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hacks:boards:rtos:zephyr

Zephyr Project

General Zephyr Code

  • cd zephyr
  • git tag #find the latest tag, that is the latest stable
  • git tag -l
  • git checkout v1.8.0-rc1
  • git checkout master #use this if need more network or other features, such as bluetooth

Installing Zephyr SDK

  • Down load the Zephyr SDK under Tools https://www.zephyrproject.org/downloads
    • export ZEPHYR_GCC_VARIANT=zephyr
    • export ZEPHYR_SDK_INSTALL_DIR=<sdk installation directory> #directory where the Zephyr SDK was installed.

hacks:boards:rtos:zephyr:config

Installing gcc cross compiler

  • install openocd
  • which arm-none-eabi-gcc
    • export GCCARMEMB_TOOLCHAIN_PATH=“/usr/bin” #the path will depend on where arm-none-eabi-gcc is installed
    • export ZEPHYR_GCC_VARIANT=gccarmemb

source zephyr-env.sh

Step-by-Step Instructions

Installing gcc, gdb and other Toolchains specifically for STM32 Discovery kit IOT Board for STM32L475 MCU and executing "hello_world" program on the Board

Author

RK (Rebel_without_Clause)

Build Environment

Debian Linux

General Zephyr RTOS SDK Install Instructions

Please follow the install instructions exactly as per the Zephyr Instructions Above (by Tim Webster), step-by-step here: (1) $ git clone https://github.com/bitbangr/zephyr.git (in your home directory source code cloning location)

(2) $ ls -al (optional, just lists the directory contents)

(3) $ cd zephyr/

(4) $ ls

(5) $ pip3 install –user -r scripts/requirements.txt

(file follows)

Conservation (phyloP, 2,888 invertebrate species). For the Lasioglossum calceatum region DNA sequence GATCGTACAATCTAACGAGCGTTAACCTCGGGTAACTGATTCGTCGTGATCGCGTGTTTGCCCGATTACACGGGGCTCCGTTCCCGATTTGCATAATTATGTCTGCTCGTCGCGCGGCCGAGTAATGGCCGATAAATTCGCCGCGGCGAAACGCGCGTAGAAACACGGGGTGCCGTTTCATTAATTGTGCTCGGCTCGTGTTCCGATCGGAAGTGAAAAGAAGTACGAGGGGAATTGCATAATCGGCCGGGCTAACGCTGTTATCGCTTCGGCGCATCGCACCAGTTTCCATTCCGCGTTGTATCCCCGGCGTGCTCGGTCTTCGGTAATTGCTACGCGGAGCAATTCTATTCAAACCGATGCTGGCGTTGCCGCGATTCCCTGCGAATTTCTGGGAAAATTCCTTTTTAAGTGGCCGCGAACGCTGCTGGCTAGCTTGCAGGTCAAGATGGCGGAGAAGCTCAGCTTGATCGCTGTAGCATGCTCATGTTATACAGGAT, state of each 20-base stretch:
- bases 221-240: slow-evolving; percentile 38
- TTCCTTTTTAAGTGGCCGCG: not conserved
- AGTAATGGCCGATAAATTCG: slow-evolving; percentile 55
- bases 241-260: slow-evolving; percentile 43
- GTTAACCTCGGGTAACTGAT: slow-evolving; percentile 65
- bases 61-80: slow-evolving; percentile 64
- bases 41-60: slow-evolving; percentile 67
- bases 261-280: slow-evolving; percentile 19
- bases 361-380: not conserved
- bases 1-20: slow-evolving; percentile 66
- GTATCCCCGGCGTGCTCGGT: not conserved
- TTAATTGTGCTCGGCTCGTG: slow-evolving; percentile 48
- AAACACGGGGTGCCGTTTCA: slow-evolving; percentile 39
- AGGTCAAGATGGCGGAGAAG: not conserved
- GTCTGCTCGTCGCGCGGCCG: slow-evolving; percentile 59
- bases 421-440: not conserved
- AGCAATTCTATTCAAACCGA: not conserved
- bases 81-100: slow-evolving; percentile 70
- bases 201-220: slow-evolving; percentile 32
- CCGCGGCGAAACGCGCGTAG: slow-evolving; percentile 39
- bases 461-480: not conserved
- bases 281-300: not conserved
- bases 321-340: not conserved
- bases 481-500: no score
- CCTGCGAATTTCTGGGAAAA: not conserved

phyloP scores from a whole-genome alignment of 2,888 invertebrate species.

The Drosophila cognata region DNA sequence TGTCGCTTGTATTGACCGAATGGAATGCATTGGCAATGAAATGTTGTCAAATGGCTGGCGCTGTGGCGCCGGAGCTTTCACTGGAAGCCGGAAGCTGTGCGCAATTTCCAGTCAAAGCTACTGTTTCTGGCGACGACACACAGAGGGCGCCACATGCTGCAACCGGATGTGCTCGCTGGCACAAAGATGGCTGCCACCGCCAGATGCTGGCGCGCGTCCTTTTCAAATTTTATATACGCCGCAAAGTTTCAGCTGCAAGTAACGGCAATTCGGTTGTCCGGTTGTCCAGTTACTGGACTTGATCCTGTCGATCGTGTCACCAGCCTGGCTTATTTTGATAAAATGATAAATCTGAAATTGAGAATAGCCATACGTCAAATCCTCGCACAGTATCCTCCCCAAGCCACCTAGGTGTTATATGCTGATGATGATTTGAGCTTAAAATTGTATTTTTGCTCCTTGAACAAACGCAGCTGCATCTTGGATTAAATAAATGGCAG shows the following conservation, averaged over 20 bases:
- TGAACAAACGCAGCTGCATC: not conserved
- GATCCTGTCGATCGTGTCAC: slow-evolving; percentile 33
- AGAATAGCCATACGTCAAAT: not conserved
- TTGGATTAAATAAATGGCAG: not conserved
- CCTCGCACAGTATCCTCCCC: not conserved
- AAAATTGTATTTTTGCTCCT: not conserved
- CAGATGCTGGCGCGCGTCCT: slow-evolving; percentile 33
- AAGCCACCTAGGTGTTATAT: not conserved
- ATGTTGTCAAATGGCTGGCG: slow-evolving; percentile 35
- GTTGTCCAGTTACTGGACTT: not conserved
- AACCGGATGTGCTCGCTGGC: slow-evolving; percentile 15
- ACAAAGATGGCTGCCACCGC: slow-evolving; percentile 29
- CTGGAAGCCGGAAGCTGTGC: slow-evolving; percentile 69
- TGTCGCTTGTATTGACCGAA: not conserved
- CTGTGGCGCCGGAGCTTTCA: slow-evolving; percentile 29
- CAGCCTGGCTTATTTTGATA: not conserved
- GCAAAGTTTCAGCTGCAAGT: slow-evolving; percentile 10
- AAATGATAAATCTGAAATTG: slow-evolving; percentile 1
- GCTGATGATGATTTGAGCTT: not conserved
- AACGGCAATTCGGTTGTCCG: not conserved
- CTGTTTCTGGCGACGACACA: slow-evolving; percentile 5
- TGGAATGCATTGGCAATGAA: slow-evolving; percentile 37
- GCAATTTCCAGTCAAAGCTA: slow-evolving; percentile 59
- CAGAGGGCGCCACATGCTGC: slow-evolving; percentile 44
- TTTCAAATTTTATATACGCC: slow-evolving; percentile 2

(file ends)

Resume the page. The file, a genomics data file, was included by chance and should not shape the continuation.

(6) $ pwd

(7) $ wget https://github.com/zephyrproject-rtos/meta-zephyr-sdk/releases/download/0.9.1/zephyr-sdk-0.9.1-setup.run

(8) $ sudo chown -R your_user_name zephyr/

(9) $ chmod u+x zephyr-sdk-0.9.1-setup.run

(10) $ ./zephyr-sdk-0.9.1-setup.run

(11) $ cd ..

(12) $ ls (optional, just lists the directory contents)

(13) $ export ZEPHYR_GCC_VARIANT=zephyr

(14) $ export ZEPHYR_SDK_INSTALL_DIR=/opt/zephyr-sdk

(15 instead of 13 and 14) To use the same toolchain in future sessions, the last two lines may be replaced by: $ cat «EOF > ~/.zephyrrc export ZEPHYR_GCC_VARIANT=zephyr export ZEPHYR_SDK_INSTALL_DIR=/opt/zephyr-sdk EOF

(16) Don’t follow the steps on: http://zephyr-docs.s3-website-us-east-1.amazonaws.com/online/dev/boards/arm/disco_l475_iot1/doc/disco_l475_iot1.html1.

(17) Use a KNOWN good USB to USB micro cable! When connected to the micro USB terminal “USB STLINK”, the LED besides the “USB STLINK” terminal should be SOLID RED before it is programmed.

(18) To debug package dependency issues, let Debian’s “Synaptics Package Manager” and Fedora’s “Yum Package manager” point the correct dependencies.

Nuts and Bolts Instructions for ST MICRO Board STM32L475

Do not connect the ST MICRO Board unless instructed. These were executed on a Debian Linux machine, specifically Ubuntu 16.04 LTS. (1) Download the source code (in a directory) in your home directory, that is, Git clone (command “git clone”) from location “https://github.com/erwango/openocd-stm32”.

(2) Once the source code is downloaded, change the working directory to “~/openocd-stm32”.

(3) Open a Bash Shell (command line window/terminal) on your Linux machine and enter the following commands in succession (wait for each command to execute or create a shell script file with the following: $ ./bootstrap $ ./configure –enable-maintainer-mode –enable-stlink $ make

(4) Enter “sudo apt-get install gdb-arm-none-eabi” if gdb-arm (arm debugger) is not installed.

(5) If you have a different arm-gcc installed, enter “sudo apt-get remove gcc-arm-embedded”.

(6) To install arm-gcc, enter “sudo apt-get install gdb-arm-none-eabi”.

(7) Edit the “setlocal.sh” script file in an editor (atom, gedit, nano, vi, vim, etc.).

(8) Find the path for arm-gdb by entering “sudo find /usr/bin -iname *gdb*”.